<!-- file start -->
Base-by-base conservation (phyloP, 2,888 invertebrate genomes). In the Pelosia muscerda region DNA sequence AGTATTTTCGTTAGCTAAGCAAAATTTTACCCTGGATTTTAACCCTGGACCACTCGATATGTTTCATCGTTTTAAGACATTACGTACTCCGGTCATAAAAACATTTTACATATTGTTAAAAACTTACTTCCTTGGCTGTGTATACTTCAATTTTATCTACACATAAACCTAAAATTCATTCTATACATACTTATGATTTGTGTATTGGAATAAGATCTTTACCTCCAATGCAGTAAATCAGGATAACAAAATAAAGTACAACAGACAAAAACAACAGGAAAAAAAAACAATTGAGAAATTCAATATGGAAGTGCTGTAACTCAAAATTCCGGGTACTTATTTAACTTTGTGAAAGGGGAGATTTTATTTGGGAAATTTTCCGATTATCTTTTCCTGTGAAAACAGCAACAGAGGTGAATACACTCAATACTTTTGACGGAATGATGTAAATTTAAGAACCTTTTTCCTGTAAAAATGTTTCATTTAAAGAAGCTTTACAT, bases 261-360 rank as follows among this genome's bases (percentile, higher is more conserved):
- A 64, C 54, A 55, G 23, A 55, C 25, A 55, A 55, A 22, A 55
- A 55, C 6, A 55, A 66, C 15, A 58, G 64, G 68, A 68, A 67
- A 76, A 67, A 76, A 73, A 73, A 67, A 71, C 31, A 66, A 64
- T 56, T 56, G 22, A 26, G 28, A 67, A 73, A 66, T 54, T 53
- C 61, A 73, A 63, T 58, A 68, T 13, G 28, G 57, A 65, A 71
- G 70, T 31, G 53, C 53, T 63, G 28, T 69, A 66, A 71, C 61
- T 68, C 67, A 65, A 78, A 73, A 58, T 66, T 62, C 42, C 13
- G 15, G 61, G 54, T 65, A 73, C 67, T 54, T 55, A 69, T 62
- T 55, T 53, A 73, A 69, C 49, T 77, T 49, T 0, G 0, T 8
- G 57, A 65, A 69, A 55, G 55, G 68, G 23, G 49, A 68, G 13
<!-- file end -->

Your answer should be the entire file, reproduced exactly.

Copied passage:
Base-by-base conservation (phyloP, 2,888 invertebrate genomes). In the Pelosia muscerda region DNA sequence AGTATTTTCGTTAGCTAAGCAAAATTTTACCCTGGATTTTAACCCTGGACCACTCGATATGTTTCATCGTTTTAAGACATTACGTACTCCGGTCATAAAAACATTTTACATATTGTTAAAAACTTACTTCCTTGGCTGTGTATACTTCAATTTTATCTACACATAAACCTAAAATTCATTCTATACATACTTATGATTTGTGTATTGGAATAAGATCTTTACCTCCAATGCAGTAAATCAGGATAACAAAATAAAGTACAACAGACAAAAACAACAGGAAAAAAAAACAATTGAGAAATTCAATATGGAAGTGCTGTAACTCAAAATTCCGGGTACTTATTTAACTTTGTGAAAGGGGAGATTTTATTTGGGAAATTTTCCGATTATCTTTTCCTGTGAAAACAGCAACAGAGGTGAATACACTCAATACTTTTGACGGAATGATGTAAATTTAAGAACCTTTTTCCTGTAAAAATGTTTCATTTAAAGAAGCTTTACAT, bases 261-360 rank as follows among this genome's bases (percentile, higher is more conserved):
- A 64, C 54, A 55, G 23, A 55, C 25, A 55, A 55, A 22, A 55
- A 55, C 6, A 55, A 66, C 15, A 58, G 64, G 68, A 68, A 67
- A 76, A 67, A 76, A 73, A 73, A 67, A 71, C 31, A 66, A 64
- T 56, T 56, G 22, A 26, G 28, A 67, A 73, A 66, T 54, T 53
- C 61, A 73, A 63, T 58, A 68, T 13, G 28, G 57, A 65, A 71
- G 70, T 31, G 53, C 53, T 63, G 28, T 69, A 66, A 71, C 61
- T 68, C 67, A 65, A 78, A 73, A 58, T 66, T 62, C 42, C 13
- G 15, G 61, G 54, T 65, A 73, C 67, T 54, T 55, A 69, T 62
- T 55, T 53, A 73, A 69, C 49, T 77, T 49, T 0, G 0, T 8
- G 57, A 65, A 69, A 55, G 55, G 68, G 23, G 49, A 68, G 13